Hannah's poem is reminiscent of Mary's song in the New Testament. Both are contemplating relief from oppression through the eyes of motherhood. In Hannah's case, she had been scorned for her inability to bear a child and after the birth of Samuel she gushes with thanksgiving. Her words echo the Old Testament theme that God rewards the righteous and punishes the wicked. It does work that way sometimes, but the Bible has many variations on the theme. The Psalms contain rants of those who are discouraged and angry at God. The "all is vanity" approach taken by the book of Ecclesiastes is so similar to Buddhism that it is often suggested as a starting point for Christians to evangelize Buddhists. And even people who don't know the Bible are aware of the "patience of Job", an undisputedly righteous man who suffered extensively.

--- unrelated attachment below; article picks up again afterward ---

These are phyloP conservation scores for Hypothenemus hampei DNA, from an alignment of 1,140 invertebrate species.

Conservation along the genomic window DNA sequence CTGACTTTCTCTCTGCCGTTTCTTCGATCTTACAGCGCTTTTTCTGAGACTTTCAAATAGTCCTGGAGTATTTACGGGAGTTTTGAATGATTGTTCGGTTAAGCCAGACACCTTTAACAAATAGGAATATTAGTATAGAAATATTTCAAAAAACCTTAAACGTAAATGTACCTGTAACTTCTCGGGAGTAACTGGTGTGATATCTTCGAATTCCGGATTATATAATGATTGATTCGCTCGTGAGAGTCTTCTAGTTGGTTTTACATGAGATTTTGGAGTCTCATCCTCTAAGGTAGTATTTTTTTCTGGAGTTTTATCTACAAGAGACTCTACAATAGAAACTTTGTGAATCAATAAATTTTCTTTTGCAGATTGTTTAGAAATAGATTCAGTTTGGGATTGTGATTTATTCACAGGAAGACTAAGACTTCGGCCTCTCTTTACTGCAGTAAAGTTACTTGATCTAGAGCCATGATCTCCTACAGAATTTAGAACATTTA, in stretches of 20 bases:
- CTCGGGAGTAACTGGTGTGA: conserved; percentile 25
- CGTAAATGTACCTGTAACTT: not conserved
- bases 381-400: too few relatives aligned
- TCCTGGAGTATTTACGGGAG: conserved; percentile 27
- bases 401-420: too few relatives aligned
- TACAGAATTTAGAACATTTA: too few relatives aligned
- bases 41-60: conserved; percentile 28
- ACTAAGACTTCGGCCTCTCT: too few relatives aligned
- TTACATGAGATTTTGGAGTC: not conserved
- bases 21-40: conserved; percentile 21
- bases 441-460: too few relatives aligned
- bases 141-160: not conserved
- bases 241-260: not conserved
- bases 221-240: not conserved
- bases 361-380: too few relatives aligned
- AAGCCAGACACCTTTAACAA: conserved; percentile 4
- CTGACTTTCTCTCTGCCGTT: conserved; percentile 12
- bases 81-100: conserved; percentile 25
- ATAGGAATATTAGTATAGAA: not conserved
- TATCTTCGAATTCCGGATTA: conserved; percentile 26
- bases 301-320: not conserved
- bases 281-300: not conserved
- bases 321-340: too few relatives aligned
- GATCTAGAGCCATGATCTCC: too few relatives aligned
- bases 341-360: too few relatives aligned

I suppose that the problem of suffering is the largest roadblock people face when trying to figure out what it means to follow Christ. When Jesus' disciples saw a blind man they asked whether it was the man himself or his parents who were being punished. Since the man had been blind from birth, if he were being punished then he would've had to have been reincarnated from some previous existence. Maybe the disciples were actually asking about karma. Who knows? But Jesus says that suffering is not always related to punishment. Then he makes a quite unusual observation. He says that within suffering the works of God can be displayed. (Cue Vestal Goodman belting out "I wouldn't take nothing for my journey now.") It's hard to understand, but we do have a model. Easter celebrates One who suffered, entered into death, and destroyed it by filling it with life.